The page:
This brings me to the issue of the integration of philosophy and theology. Sometimes difficult questions are answered by an appeal to theological slogans. Often the intentions are good, but the point is so misstated it creates more confusion than clarity.

Sloppy Slogans

There’s nothing wrong with catchy ways of expressing a conclusion based on careful consideration. In fact, Jesus was a master at using short, pithy statements (known as aphorisms) to drive a point home. Sloganeering in the hands of the unskilled, though, tends to be a sloppy business. The kernel of truth is lost beneath a pile of misleading chaff.

Many slogans are not answers, but clever dismissals. No careful work has been done to justify the verdict. Let me explain.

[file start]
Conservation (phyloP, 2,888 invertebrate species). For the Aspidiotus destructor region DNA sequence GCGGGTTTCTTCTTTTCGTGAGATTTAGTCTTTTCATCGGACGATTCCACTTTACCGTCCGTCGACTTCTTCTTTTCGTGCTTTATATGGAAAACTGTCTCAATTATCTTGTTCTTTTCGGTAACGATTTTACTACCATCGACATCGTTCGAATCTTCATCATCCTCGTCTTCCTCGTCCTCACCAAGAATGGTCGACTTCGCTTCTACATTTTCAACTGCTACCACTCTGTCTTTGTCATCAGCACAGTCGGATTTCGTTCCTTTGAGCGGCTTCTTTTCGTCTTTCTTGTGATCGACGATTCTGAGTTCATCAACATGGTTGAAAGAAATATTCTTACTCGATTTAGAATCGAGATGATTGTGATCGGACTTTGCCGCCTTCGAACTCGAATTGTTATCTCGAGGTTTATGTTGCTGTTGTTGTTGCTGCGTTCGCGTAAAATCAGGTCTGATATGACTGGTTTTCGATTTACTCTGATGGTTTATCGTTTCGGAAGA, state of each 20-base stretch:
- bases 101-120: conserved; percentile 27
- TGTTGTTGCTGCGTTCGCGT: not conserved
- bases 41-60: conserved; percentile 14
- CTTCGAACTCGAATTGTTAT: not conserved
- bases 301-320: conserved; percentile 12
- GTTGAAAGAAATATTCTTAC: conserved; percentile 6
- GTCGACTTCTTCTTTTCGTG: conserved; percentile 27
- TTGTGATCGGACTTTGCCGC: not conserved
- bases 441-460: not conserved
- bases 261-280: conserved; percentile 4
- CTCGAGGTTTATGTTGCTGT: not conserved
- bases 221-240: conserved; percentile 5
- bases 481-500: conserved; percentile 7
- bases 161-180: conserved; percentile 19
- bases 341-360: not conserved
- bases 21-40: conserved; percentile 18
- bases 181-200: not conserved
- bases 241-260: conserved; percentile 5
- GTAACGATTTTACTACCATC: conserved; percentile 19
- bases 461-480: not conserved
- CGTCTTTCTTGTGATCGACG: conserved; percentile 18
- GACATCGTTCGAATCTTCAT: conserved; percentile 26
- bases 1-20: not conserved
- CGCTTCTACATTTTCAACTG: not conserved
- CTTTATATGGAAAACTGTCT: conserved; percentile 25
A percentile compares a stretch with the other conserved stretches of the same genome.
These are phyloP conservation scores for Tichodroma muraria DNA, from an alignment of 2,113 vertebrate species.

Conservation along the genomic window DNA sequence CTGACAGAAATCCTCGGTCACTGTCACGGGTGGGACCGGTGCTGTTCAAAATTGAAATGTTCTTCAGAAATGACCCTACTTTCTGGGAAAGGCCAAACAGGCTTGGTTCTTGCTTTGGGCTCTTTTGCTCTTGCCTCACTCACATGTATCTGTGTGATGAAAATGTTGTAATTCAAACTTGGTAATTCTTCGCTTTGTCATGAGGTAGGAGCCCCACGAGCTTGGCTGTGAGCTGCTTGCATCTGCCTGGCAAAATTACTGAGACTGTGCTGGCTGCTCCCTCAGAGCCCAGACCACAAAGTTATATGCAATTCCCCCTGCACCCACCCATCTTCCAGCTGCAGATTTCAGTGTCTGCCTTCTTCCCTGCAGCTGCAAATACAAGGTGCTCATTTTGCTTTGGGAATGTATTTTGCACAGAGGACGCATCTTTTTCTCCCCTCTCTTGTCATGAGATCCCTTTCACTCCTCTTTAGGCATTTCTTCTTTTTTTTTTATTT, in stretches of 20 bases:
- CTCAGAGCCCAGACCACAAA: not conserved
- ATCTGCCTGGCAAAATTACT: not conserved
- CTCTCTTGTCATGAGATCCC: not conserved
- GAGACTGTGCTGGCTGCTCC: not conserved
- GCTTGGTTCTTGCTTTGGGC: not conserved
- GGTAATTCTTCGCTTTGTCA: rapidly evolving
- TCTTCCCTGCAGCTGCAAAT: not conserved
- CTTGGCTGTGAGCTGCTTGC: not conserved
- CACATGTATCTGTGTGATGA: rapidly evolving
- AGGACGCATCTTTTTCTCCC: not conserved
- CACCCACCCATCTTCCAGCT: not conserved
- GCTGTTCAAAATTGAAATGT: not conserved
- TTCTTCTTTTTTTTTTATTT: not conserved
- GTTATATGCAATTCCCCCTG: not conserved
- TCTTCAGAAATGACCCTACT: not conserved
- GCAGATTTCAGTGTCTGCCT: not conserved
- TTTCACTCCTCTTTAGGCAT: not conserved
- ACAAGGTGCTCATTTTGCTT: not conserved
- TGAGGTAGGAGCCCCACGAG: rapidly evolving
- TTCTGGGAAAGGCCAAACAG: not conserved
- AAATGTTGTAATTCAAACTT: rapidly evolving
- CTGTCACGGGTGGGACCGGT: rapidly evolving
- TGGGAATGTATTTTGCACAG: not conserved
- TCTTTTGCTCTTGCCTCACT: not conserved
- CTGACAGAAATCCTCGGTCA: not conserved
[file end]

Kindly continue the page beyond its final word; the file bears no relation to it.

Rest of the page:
One truism I’ve heard regarding the problem of God’s sovereignty versus man’s freedom goes something like this: “God is a gentleman. He won’t tamper with your free will.” The statement has a ring of truth to it, and as a slogan it has populist appeal. Yet, more often than not, the statement is like a roof hanging in mid-air; the more demanding foundational work needed to support it simply has not been done.

For example, this maxim is vulnerable to a couple of simple observations. First, the Scripture doesn’t make this particular claim about human freedom. It doesn’t even imply that God is a gentleman who won’t interfere with our lives. To the contrary, there are a number of biblical examples that indicate just the opposite.